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The Women That Revolutionised Music

Last updated: May 2nd, 2023

Make Music Day 2018 is commemorating 100 years of women’s suffrage so we’ve put together a list of 9 undersung female composers who should be recognised for their contributions to classical music.

  • Hildegard von Bingen (1098-1179)

    Hildegard von Bingen (1098-1179)

  • The original multitasking female, Hildegard wrote books on medicine, botany and theology and was one of the first known composers in the Western tradition writing over 70 musical works. The Ordo Virtutum is the oldest surviving morality play*, a genre that went on to grip the imaginations of generations on leading male writers.

    *genre of theatrical entertainment

  • Clara Wieck (1819 – 1896)

    Clara Wieck (1819 – 1896)

  • Writing her first piano concerto at age 14, Clara Wieck went on to become one of the most distinguished performing artists of her day. By the time she married her husband, the composer Robert Schumann, she was already world famous – and only 20. She continued to perform for 6 decades before retreating from composing.

  • Germaine Tailleferre (1892 – 1983)

    Germaine Tailleferre (1892 – 1983)

  • The only woman in the group of French composers known as Les Sex, she ignored and prejudice against her gender and kept composing. Her music included piano concertos, a harp concertino and some ballet music. She was still writing and playing the piano until the day she died at age 91.

  • Louise Farrenc (1804 – 1875)

    Louise Farrenc (1804 – 1875)

  • Louise Farrenc was a talented pianist and one of the first female instrumental professors in Europe. Her compositions were widely celebrated with star performers eager to perform her works in public. Farrenc use this newfound public success to fight for basic equality, demanding that her wages be equal to those of her male colleagues.

  • Lili & Nadia Boulanger (1893 – 1918; 1887 – 1979)

    Lili & Nadia Boulanger (1893 – 1918; 1887 – 1979)

  • Lili Boulanger won the coveted Prix de Rome at age 19, becoming the first female composer ever to do so. She died tragically young, and the asteroid, 1181 Lilith was named in her honour. Her older sister, Nadia, went on to teach many of the leading (male) composers of the 20th century. The soundscape of contemporary music would be very inferior without her genius.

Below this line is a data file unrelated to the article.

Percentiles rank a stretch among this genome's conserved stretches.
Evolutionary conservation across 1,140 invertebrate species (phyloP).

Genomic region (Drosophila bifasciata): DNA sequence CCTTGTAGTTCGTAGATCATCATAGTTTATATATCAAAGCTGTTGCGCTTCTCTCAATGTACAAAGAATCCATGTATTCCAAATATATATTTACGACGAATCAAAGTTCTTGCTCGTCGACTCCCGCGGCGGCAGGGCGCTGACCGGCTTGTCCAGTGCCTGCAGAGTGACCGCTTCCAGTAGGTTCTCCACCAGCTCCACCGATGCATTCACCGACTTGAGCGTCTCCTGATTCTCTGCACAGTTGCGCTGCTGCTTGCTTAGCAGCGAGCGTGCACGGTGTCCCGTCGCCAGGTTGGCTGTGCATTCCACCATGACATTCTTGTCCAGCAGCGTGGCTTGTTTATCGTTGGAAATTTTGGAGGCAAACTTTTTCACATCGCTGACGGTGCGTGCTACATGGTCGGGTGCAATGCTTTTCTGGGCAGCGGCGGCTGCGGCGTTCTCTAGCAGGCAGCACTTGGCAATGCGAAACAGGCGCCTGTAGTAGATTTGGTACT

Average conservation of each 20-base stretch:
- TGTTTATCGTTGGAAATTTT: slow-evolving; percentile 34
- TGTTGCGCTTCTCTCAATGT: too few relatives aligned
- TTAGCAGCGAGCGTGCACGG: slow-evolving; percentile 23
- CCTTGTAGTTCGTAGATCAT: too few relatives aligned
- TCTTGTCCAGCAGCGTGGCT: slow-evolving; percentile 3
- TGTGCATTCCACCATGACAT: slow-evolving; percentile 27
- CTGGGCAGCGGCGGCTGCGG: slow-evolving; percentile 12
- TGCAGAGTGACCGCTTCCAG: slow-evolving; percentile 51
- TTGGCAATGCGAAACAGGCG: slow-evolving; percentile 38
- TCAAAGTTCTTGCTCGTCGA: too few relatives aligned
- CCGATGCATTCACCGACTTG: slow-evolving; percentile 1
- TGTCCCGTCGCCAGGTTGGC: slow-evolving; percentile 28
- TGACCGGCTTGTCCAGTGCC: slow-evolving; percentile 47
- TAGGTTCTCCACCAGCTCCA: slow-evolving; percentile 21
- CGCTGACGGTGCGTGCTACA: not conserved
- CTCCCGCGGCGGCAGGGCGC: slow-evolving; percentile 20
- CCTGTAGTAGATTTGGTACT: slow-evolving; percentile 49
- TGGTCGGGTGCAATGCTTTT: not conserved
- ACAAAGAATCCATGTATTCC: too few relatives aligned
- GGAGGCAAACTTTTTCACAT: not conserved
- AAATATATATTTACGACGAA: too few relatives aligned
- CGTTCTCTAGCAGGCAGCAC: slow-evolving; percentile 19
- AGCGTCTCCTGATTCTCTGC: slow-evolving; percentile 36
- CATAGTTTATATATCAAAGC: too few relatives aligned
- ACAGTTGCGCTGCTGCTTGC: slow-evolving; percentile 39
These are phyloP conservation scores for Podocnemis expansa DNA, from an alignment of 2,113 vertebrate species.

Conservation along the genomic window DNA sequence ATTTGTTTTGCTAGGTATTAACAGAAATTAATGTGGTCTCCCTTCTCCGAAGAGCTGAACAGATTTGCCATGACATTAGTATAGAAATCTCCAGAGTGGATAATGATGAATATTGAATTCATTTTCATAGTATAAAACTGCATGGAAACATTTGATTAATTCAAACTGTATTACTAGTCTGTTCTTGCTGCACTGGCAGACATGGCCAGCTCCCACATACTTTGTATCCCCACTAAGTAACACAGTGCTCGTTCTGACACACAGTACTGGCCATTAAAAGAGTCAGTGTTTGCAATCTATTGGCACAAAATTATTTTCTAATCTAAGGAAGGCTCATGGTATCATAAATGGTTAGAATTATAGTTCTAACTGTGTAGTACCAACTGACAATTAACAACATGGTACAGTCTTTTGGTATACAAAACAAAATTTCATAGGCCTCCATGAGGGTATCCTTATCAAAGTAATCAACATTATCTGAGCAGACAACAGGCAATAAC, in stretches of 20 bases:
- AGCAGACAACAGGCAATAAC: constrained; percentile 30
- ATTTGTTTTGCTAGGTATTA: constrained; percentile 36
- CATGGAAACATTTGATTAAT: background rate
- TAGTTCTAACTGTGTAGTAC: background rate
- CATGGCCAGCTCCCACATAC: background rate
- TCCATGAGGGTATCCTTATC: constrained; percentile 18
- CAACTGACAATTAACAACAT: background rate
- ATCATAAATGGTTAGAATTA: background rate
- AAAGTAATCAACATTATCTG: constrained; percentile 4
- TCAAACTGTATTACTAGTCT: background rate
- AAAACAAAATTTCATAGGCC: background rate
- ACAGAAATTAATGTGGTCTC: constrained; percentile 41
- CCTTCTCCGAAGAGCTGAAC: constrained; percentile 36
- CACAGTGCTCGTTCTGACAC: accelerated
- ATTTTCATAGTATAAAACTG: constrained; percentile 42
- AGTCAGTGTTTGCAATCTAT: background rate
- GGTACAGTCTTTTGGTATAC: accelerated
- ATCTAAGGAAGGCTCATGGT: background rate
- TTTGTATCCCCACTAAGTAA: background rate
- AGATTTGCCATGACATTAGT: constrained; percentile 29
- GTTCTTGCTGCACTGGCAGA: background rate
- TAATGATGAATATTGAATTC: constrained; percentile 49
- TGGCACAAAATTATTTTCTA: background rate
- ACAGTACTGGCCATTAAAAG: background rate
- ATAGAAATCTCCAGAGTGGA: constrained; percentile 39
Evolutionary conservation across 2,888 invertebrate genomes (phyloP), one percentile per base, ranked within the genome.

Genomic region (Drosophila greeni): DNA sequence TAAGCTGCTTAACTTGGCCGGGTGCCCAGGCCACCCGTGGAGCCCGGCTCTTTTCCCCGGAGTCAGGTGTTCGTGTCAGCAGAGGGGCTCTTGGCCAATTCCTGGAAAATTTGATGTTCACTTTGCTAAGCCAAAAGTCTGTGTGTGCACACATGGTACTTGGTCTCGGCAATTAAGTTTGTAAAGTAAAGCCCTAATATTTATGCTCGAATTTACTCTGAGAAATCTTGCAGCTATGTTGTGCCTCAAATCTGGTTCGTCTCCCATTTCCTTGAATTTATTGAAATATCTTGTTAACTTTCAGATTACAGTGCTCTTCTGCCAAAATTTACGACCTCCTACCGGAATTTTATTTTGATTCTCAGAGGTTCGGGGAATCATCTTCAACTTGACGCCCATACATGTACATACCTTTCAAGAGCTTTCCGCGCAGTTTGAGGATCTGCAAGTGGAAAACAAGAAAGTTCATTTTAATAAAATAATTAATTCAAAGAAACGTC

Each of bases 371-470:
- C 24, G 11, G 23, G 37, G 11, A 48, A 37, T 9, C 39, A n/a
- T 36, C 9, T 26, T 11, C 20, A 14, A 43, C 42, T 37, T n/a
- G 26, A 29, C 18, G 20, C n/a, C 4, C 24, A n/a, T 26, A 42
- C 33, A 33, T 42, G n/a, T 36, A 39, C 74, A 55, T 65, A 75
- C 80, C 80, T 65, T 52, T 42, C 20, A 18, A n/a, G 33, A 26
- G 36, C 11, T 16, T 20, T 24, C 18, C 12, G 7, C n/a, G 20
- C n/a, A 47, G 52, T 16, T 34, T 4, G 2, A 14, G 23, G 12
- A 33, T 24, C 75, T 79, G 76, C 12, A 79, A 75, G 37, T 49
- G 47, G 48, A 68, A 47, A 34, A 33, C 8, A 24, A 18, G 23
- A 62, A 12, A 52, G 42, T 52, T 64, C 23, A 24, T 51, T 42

• Cécile Chaminade (1857 – 1944)

    Cécile Chaminade (1857 – 1944)

  • Performing some of her music to Georges Bizet when she was just 8, Cécile Chaminade went on to produce piano music, songs, ballet music and impressive orchestral works. Leading composer Ambroise Thomas said: “This is not a woman who composes, but a composer who is a woman”.

  • Fanny Mendelssohn (1805 – 1847)

    Fanny Mendelssohn (1805 – 1847)

  • Composing almost 500 works including chamber music and piano works, Fanny Medelssohn published many of her works under her talented brother, Felix’s, name. It is assumed that Felix essentially created the ‘song without words’ genre, but some historian’s claim that Fanny came up with the idea.

  • Amy Beach (1867 – 1944)

    Amy Beach (1867 – 1944)

  • Amy Beach was an accomplished pianist before her marriage forced her the retreat back inside the domestic realm. After her husband’s death, she toured Europe and America playing her own compositions to praising audiences. Her music includes a terrific Mass in E-flat major, a violin sonata, and the ‘Gaelic’ Symphony.

  • Ethel Smyth (1858 – 1944)

    Ethel Smyth (1858 – 1944)

  • Jailed for two months in 1912 after breaking a window, Ethel Smyth spent her time in prison conducting a group of fellow suffragettes and prisoners using her toothbrush. She was a devoted feminist and tireless activist for women’s rights. Her composition March of the Women became an anthem for the suffragettes.